Local News

Court Records: Six Durham Political Candidates Have Criminal Pasts

Posted October 5, 2005

— A convicted felon is running for mayor in Durham and he is not the only political candidate who has a criminal past.

About half of the candidates in the upcoming primary election for mayor and city council races have something on their criminal record. Two cases involve protesting, but others may be more serious, including forgery, assault and drunk driving.

Some people say this is bad news for a city already struggling with its public image. Others, however, say they want to judge the candidates on an individual basis.

Evelyn Contre says people should not be haunted by their mistakes, but at the same time she says a criminal record is something voters should really think about.

"You do have to examine what those mistakes were when you elect people to city or state office," Contre said.

By state averages, Durham has an unusually high number of candidates with a criminal record. State Board of Elections Director Gary Bartlett says there is usually one candidate in one race across the state every year.

This year may be unusual, but Bartlett says it is not against the law.

"We've had people who've paid their debt to society and been elected before," Bartlett said.

As long as the candidate in question has served their jail-prison-probation time, they can run.

When confronted with their records at a candidate forum Tuesday night, two candidates were upfront about their pasts.

John Best, who is running for city council, admitted to a DWI charge in 1998 and on-going alimony issues with his ex-wife that landed him in jail for 48 hours.

Jackie Wagstaff explained her side in a case where she was charged with two felony counts for doctoring city checks. She says it was a misunderstanding. She agreed to a plea bargain; and now, she says she wishes she had fought it.

Others appear to have left information out. Shawn Cunningham did not mention he pleaded guilty to an embezzlement charge or explain his history of allegedly writing worthless checks.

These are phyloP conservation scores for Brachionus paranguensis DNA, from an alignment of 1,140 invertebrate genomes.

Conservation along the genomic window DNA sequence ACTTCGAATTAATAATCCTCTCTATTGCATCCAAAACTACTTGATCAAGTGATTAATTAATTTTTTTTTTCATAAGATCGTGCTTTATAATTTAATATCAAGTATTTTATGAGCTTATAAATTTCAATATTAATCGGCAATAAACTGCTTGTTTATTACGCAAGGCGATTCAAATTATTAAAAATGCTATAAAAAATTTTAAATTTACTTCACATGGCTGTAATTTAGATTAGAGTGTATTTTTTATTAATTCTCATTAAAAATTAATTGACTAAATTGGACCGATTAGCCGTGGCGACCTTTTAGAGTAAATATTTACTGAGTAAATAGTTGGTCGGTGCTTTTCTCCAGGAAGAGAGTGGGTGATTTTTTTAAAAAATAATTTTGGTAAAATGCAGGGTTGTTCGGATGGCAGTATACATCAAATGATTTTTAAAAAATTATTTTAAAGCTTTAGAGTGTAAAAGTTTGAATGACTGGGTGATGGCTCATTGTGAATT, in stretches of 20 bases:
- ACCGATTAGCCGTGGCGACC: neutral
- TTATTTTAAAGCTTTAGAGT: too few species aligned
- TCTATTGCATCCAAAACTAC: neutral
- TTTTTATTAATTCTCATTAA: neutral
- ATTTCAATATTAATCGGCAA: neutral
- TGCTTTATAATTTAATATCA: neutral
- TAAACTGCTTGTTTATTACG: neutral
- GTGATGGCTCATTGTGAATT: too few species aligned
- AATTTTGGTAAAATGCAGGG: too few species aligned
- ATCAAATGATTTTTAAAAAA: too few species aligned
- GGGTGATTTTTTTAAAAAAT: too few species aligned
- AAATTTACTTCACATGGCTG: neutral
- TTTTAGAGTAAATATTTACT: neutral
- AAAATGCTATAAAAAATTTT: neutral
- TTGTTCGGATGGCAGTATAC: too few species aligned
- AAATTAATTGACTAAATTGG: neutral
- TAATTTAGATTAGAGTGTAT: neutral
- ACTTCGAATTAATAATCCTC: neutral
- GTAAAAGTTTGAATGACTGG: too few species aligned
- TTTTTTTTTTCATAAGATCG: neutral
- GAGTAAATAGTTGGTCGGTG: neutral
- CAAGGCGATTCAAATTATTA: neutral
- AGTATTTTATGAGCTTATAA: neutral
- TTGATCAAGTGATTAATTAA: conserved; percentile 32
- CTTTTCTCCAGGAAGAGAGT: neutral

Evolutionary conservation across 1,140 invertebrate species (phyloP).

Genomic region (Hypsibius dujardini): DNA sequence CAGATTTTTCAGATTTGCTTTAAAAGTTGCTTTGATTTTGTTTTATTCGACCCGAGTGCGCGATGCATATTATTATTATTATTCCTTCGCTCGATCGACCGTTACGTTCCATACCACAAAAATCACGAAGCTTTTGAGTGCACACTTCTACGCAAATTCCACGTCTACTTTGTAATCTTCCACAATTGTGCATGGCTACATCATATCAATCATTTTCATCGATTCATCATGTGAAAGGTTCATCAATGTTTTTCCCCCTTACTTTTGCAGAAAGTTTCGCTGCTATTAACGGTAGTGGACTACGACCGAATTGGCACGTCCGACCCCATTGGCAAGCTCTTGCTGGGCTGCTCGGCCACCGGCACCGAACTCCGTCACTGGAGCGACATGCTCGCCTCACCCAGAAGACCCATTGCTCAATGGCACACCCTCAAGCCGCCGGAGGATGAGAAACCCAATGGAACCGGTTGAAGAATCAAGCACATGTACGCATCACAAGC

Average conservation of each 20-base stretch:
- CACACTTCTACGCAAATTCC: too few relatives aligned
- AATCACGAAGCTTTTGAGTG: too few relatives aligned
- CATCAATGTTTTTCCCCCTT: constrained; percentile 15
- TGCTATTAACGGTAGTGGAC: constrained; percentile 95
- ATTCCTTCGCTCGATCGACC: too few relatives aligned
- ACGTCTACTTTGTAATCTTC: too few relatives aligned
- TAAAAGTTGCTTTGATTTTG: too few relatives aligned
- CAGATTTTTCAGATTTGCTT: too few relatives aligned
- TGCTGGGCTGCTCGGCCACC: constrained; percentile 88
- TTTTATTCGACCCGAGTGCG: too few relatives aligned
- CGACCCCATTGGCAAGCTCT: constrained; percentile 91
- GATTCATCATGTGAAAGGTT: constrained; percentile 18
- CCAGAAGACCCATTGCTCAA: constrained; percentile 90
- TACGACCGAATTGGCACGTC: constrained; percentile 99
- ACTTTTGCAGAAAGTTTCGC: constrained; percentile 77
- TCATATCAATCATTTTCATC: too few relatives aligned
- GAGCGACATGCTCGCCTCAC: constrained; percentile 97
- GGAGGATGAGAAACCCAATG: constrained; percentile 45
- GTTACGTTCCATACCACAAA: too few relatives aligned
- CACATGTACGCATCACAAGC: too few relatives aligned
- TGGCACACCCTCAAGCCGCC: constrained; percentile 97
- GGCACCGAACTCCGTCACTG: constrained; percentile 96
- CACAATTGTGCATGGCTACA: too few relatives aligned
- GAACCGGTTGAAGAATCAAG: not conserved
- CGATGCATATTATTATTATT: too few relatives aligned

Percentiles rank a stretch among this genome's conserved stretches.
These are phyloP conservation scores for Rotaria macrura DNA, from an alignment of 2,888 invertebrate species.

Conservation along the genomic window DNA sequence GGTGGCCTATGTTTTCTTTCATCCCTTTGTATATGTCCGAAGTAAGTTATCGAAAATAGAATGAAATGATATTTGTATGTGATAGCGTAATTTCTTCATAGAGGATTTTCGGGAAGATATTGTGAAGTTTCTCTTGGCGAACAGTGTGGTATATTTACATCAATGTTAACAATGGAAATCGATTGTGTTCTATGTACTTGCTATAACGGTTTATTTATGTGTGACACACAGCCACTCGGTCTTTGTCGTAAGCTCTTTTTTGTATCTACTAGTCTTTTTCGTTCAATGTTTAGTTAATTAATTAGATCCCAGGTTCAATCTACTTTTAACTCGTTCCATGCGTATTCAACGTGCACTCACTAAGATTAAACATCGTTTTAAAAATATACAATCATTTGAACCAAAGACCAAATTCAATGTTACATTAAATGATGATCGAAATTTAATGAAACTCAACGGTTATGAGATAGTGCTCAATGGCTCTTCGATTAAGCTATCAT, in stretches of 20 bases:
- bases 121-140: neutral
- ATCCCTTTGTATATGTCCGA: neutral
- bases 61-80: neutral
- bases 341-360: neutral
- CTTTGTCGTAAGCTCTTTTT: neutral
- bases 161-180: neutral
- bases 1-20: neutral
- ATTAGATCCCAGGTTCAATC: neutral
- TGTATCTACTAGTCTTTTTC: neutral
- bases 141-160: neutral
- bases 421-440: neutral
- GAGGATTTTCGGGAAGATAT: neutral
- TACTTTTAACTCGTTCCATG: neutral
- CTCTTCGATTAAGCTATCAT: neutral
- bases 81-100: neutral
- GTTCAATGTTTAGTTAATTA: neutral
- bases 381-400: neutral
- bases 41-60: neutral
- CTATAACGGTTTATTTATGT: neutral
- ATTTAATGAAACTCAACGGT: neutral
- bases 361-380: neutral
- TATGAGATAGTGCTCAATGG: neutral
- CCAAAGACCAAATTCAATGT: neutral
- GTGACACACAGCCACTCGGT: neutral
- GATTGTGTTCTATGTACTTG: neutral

Joe Williams did not mention a 1986 assault charge.

When WRAL asked Steven Matherly why he did not mention a series of worthless check charges, he said he forgot about them.

"It was 10 years ago," Matherly said. "I had trouble paying my bills at the time."

Mayoral candidate Vincent Brown, however, was not at Tuesday's forum and therefore, did not comment. Records indicate that Brown served time in prison for forgery.

When members of WRAL's news staff went to Brown's office, one of his office workers told them they were trespassing and should leave.

Some people say the records do not matter.

Jim Fields videotaped the candidate forum and he says he can forgive and forget.

"They have a right to turn their lives around. We all make mistakes," Fields said.

Thomas Edwards has been in Durham for 30 years and he owns a small flower shop. He says he is not worried about public image and he thinks the election process will work itself out.

"What we're going to do is look at everybody," he said. "I'm still proud to be a Durham-ite."

WRAL News spent hours running criminal background checks on 13 candidates in Raleigh -- 10 who are running for city council and three in the mayor's race. A search of state and county records found no criminal convictions for those candidates in North Carolina.


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